Word of the Day: Collier

Charcoal seller from 1960's on Mauritius

A collier is a person whose occupation is to procure or sell coal.  Formerly, the term applied to a person who made and traded in charcoal.  For centuries, charcoal was fuel of choice for many cottage industries.  Charcoal is mostly pure carbon, made from wood whose moisture content and impurities have been removed through a particular process of slow-burning.  This is often done by creating a “pile,” which allows the collier to carefully control the supply of oxygen to the burn.  The benefit of charcoal is that it allows for hotter fires with a smaller amount of material than does raw wood.  This made charcoal highly desirable for household use such as cooking and heating, and for industrial uses such as smelting, forging, and glassmaking.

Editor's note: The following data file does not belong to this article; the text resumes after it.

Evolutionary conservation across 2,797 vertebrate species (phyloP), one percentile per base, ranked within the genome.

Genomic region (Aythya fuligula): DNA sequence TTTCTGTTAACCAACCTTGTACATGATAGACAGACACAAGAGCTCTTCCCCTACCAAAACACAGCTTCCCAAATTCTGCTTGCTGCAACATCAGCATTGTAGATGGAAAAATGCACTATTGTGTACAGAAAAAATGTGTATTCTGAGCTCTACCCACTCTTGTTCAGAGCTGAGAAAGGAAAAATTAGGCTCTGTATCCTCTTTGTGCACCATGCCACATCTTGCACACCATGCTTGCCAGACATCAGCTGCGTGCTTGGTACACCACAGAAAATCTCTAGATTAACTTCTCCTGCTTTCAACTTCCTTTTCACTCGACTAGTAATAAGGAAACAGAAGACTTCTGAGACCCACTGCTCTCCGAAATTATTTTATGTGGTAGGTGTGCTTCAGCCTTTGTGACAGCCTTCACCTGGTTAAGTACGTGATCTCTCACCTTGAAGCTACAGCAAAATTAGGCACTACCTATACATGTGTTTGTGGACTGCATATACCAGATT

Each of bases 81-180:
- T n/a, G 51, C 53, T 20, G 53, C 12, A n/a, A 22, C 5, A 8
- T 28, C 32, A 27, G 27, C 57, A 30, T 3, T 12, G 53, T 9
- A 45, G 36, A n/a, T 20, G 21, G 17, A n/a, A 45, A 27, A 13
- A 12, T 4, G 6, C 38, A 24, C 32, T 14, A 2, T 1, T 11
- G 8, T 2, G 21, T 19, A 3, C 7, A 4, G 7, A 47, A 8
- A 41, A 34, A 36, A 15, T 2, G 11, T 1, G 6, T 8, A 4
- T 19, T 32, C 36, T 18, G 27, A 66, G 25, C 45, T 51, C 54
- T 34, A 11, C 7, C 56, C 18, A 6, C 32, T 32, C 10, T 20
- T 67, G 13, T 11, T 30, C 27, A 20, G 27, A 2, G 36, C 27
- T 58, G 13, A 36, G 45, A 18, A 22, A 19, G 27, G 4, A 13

Traditional charcoal pile
A traditional pile for making charcoal of oak and beech. Photo courtesy of Shutterstock.

Featured image: A collier (charcoal seller) from the 1960’s on the island of Mauritius.  Photo courtesy of Vintage Mauritius.

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